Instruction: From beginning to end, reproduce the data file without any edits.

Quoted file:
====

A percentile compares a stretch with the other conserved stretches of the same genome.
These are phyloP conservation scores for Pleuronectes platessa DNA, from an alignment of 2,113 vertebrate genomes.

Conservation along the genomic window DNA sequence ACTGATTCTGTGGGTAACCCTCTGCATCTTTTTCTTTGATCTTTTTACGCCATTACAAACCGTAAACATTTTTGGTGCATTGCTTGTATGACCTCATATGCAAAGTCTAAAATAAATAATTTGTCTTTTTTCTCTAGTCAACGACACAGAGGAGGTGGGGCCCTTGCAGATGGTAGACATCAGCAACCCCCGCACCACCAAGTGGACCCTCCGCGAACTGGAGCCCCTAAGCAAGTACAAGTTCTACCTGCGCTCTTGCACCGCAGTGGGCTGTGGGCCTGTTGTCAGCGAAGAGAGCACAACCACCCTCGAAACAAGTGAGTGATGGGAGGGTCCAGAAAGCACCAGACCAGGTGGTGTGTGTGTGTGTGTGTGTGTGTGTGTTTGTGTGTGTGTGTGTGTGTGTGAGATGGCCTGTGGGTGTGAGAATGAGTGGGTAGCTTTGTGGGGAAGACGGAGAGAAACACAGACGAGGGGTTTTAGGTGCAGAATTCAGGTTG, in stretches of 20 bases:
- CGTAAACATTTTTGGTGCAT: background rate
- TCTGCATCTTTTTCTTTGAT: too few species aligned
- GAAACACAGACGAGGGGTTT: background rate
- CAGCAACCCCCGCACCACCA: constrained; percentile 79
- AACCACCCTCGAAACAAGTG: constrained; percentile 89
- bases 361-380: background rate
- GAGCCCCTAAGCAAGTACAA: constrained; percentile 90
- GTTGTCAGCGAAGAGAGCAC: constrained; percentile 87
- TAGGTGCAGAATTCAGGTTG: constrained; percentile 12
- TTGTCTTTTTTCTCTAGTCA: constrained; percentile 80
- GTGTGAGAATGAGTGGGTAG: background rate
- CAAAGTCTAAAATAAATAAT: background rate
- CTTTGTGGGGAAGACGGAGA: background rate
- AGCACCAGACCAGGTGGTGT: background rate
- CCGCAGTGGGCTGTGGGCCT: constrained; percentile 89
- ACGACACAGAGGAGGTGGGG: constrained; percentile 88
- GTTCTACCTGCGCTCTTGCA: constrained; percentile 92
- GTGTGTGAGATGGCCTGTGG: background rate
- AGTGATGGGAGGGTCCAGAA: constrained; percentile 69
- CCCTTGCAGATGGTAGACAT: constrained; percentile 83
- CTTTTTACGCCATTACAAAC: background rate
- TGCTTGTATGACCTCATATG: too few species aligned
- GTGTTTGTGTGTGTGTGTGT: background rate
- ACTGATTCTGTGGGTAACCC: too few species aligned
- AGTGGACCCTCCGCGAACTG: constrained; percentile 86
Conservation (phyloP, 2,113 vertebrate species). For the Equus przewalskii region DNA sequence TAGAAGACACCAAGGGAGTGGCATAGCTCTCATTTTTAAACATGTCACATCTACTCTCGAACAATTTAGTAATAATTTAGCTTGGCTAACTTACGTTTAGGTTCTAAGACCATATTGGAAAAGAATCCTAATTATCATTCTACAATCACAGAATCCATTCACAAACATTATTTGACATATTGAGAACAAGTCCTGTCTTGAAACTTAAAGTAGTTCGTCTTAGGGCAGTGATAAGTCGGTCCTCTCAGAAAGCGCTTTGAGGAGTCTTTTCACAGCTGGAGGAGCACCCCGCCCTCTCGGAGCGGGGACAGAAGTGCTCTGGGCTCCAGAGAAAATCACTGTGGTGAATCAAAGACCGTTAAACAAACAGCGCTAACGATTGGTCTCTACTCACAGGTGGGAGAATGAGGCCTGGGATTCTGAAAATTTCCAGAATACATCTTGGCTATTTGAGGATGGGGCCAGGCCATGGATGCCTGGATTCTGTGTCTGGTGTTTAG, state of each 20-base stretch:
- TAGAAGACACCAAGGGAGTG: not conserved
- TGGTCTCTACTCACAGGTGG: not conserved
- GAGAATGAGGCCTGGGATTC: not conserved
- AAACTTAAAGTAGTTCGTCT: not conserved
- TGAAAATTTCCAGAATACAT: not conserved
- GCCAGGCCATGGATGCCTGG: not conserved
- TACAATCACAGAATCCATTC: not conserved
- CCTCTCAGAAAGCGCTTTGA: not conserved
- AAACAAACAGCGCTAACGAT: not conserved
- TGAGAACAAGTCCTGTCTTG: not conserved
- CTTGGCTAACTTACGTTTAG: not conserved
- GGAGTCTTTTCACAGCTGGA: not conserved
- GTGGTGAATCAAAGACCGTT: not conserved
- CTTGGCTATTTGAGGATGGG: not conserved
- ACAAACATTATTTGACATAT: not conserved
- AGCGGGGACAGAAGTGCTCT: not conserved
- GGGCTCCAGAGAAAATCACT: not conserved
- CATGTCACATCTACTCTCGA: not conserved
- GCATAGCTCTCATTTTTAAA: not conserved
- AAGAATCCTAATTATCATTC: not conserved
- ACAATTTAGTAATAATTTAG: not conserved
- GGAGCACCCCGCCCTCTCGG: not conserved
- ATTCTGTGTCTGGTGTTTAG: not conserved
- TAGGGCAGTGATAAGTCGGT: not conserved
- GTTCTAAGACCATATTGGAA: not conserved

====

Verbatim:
A percentile compares a stretch with the other conserved stretches of the same genome.
These are phyloP conservation scores for Pleuronectes platessa DNA, from an alignment of 2,113 vertebrate genomes.

Conservation along the genomic window DNA sequence ACTGATTCTGTGGGTAACCCTCTGCATCTTTTTCTTTGATCTTTTTACGCCATTACAAACCGTAAACATTTTTGGTGCATTGCTTGTATGACCTCATATGCAAAGTCTAAAATAAATAATTTGTCTTTTTTCTCTAGTCAACGACACAGAGGAGGTGGGGCCCTTGCAGATGGTAGACATCAGCAACCCCCGCACCACCAAGTGGACCCTCCGCGAACTGGAGCCCCTAAGCAAGTACAAGTTCTACCTGCGCTCTTGCACCGCAGTGGGCTGTGGGCCTGTTGTCAGCGAAGAGAGCACAACCACCCTCGAAACAAGTGAGTGATGGGAGGGTCCAGAAAGCACCAGACCAGGTGGTGTGTGTGTGTGTGTGTGTGTGTGTGTTTGTGTGTGTGTGTGTGTGTGTGAGATGGCCTGTGGGTGTGAGAATGAGTGGGTAGCTTTGTGGGGAAGACGGAGAGAAACACAGACGAGGGGTTTTAGGTGCAGAATTCAGGTTG, in stretches of 20 bases:
- CGTAAACATTTTTGGTGCAT: background rate
- TCTGCATCTTTTTCTTTGAT: too few species aligned
- GAAACACAGACGAGGGGTTT: background rate
- CAGCAACCCCCGCACCACCA: constrained; percentile 79
- AACCACCCTCGAAACAAGTG: constrained; percentile 89
- bases 361-380: background rate
- GAGCCCCTAAGCAAGTACAA: constrained; percentile 90
- GTTGTCAGCGAAGAGAGCAC: constrained; percentile 87
- TAGGTGCAGAATTCAGGTTG: constrained; percentile 12
- TTGTCTTTTTTCTCTAGTCA: constrained; percentile 80
- GTGTGAGAATGAGTGGGTAG: background rate
- CAAAGTCTAAAATAAATAAT: background rate
- CTTTGTGGGGAAGACGGAGA: background rate
- AGCACCAGACCAGGTGGTGT: background rate
- CCGCAGTGGGCTGTGGGCCT: constrained; percentile 89
- ACGACACAGAGGAGGTGGGG: constrained; percentile 88
- GTTCTACCTGCGCTCTTGCA: constrained; percentile 92
- GTGTGTGAGATGGCCTGTGG: background rate
- AGTGATGGGAGGGTCCAGAA: constrained; percentile 69
- CCCTTGCAGATGGTAGACAT: constrained; percentile 83
- CTTTTTACGCCATTACAAAC: background rate
- TGCTTGTATGACCTCATATG: too few species aligned
- GTGTTTGTGTGTGTGTGTGT: background rate
- ACTGATTCTGTGGGTAACCC: too few species aligned
- AGTGGACCCTCCGCGAACTG: constrained; percentile 86
Conservation (phyloP, 2,113 vertebrate species). For the Equus przewalskii region DNA sequence TAGAAGACACCAAGGGAGTGGCATAGCTCTCATTTTTAAACATGTCACATCTACTCTCGAACAATTTAGTAATAATTTAGCTTGGCTAACTTACGTTTAGGTTCTAAGACCATATTGGAAAAGAATCCTAATTATCATTCTACAATCACAGAATCCATTCACAAACATTATTTGACATATTGAGAACAAGTCCTGTCTTGAAACTTAAAGTAGTTCGTCTTAGGGCAGTGATAAGTCGGTCCTCTCAGAAAGCGCTTTGAGGAGTCTTTTCACAGCTGGAGGAGCACCCCGCCCTCTCGGAGCGGGGACAGAAGTGCTCTGGGCTCCAGAGAAAATCACTGTGGTGAATCAAAGACCGTTAAACAAACAGCGCTAACGATTGGTCTCTACTCACAGGTGGGAGAATGAGGCCTGGGATTCTGAAAATTTCCAGAATACATCTTGGCTATTTGAGGATGGGGCCAGGCCATGGATGCCTGGATTCTGTGTCTGGTGTTTAG, state of each 20-base stretch:
- TAGAAGACACCAAGGGAGTG: not conserved
- TGGTCTCTACTCACAGGTGG: not conserved
- GAGAATGAGGCCTGGGATTC: not conserved
- AAACTTAAAGTAGTTCGTCT: not conserved
- TGAAAATTTCCAGAATACAT: not conserved
- GCCAGGCCATGGATGCCTGG: not conserved
- TACAATCACAGAATCCATTC: not conserved
- CCTCTCAGAAAGCGCTTTGA: not conserved
- AAACAAACAGCGCTAACGAT: not conserved
- TGAGAACAAGTCCTGTCTTG: not conserved
- CTTGGCTAACTTACGTTTAG: not conserved
- GGAGTCTTTTCACAGCTGGA: not conserved
- GTGGTGAATCAAAGACCGTT: not conserved
- CTTGGCTATTTGAGGATGGG: not conserved
- ACAAACATTATTTGACATAT: not conserved
- AGCGGGGACAGAAGTGCTCT: not conserved
- GGGCTCCAGAGAAAATCACT: not conserved
- CATGTCACATCTACTCTCGA: not conserved
- GCATAGCTCTCATTTTTAAA: not conserved
- AAGAATCCTAATTATCATTC: not conserved
- ACAATTTAGTAATAATTTAG: not conserved
- GGAGCACCCCGCCCTCTCGG: not conserved
- ATTCTGTGTCTGGTGTTTAG: not conserved
- TAGGGCAGTGATAAGTCGGT: not conserved
- GTTCTAAGACCATATTGGAA: not conserved